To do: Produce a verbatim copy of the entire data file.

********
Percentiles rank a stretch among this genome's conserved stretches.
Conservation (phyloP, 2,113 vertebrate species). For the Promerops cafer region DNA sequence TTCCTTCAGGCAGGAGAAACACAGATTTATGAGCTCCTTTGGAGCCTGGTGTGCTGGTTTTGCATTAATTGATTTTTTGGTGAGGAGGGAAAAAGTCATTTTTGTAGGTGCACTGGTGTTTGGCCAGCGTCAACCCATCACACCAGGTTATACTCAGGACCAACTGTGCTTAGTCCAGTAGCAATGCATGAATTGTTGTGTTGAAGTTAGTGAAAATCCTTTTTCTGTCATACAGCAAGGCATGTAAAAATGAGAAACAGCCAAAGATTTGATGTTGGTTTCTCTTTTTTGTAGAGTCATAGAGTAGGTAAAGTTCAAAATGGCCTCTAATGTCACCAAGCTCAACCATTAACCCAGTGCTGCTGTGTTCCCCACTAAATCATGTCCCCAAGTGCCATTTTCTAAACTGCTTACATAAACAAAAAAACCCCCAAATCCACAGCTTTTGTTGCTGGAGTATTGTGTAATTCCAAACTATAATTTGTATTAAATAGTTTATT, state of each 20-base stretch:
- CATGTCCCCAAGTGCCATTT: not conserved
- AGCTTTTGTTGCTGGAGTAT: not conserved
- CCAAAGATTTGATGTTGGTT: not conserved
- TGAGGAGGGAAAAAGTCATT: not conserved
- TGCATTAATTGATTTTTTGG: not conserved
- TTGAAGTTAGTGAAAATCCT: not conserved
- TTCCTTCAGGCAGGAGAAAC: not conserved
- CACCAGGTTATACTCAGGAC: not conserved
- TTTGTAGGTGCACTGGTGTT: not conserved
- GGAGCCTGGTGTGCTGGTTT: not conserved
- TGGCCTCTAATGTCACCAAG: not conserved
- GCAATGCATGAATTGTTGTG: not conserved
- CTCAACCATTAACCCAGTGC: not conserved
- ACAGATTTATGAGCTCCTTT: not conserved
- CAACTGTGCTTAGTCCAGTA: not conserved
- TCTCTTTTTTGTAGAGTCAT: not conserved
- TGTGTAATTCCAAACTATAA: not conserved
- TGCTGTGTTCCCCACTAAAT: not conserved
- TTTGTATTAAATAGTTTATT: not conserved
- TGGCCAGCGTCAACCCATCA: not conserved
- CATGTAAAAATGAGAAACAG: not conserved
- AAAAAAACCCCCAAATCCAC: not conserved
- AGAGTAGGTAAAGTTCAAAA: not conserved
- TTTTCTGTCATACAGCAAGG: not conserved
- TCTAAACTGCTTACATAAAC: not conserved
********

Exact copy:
Percentiles rank a stretch among this genome's conserved stretches.
Conservation (phyloP, 2,113 vertebrate species). For the Promerops cafer region DNA sequence TTCCTTCAGGCAGGAGAAACACAGATTTATGAGCTCCTTTGGAGCCTGGTGTGCTGGTTTTGCATTAATTGATTTTTTGGTGAGGAGGGAAAAAGTCATTTTTGTAGGTGCACTGGTGTTTGGCCAGCGTCAACCCATCACACCAGGTTATACTCAGGACCAACTGTGCTTAGTCCAGTAGCAATGCATGAATTGTTGTGTTGAAGTTAGTGAAAATCCTTTTTCTGTCATACAGCAAGGCATGTAAAAATGAGAAACAGCCAAAGATTTGATGTTGGTTTCTCTTTTTTGTAGAGTCATAGAGTAGGTAAAGTTCAAAATGGCCTCTAATGTCACCAAGCTCAACCATTAACCCAGTGCTGCTGTGTTCCCCACTAAATCATGTCCCCAAGTGCCATTTTCTAAACTGCTTACATAAACAAAAAAACCCCCAAATCCACAGCTTTTGTTGCTGGAGTATTGTGTAATTCCAAACTATAATTTGTATTAAATAGTTTATT, state of each 20-base stretch:
- CATGTCCCCAAGTGCCATTT: not conserved
- AGCTTTTGTTGCTGGAGTAT: not conserved
- CCAAAGATTTGATGTTGGTT: not conserved
- TGAGGAGGGAAAAAGTCATT: not conserved
- TGCATTAATTGATTTTTTGG: not conserved
- TTGAAGTTAGTGAAAATCCT: not conserved
- TTCCTTCAGGCAGGAGAAAC: not conserved
- CACCAGGTTATACTCAGGAC: not conserved
- TTTGTAGGTGCACTGGTGTT: not conserved
- GGAGCCTGGTGTGCTGGTTT: not conserved
- TGGCCTCTAATGTCACCAAG: not conserved
- GCAATGCATGAATTGTTGTG: not conserved
- CTCAACCATTAACCCAGTGC: not conserved
- ACAGATTTATGAGCTCCTTT: not conserved
- CAACTGTGCTTAGTCCAGTA: not conserved
- TCTCTTTTTTGTAGAGTCAT: not conserved
- TGTGTAATTCCAAACTATAA: not conserved
- TGCTGTGTTCCCCACTAAAT: not conserved
- TTTGTATTAAATAGTTTATT: not conserved
- TGGCCAGCGTCAACCCATCA: not conserved
- CATGTAAAAATGAGAAACAG: not conserved
- AAAAAAACCCCCAAATCCAC: not conserved
- AGAGTAGGTAAAGTTCAAAA: not conserved
- TTTTCTGTCATACAGCAAGG: not conserved
- TCTAAACTGCTTACATAAAC: not conserved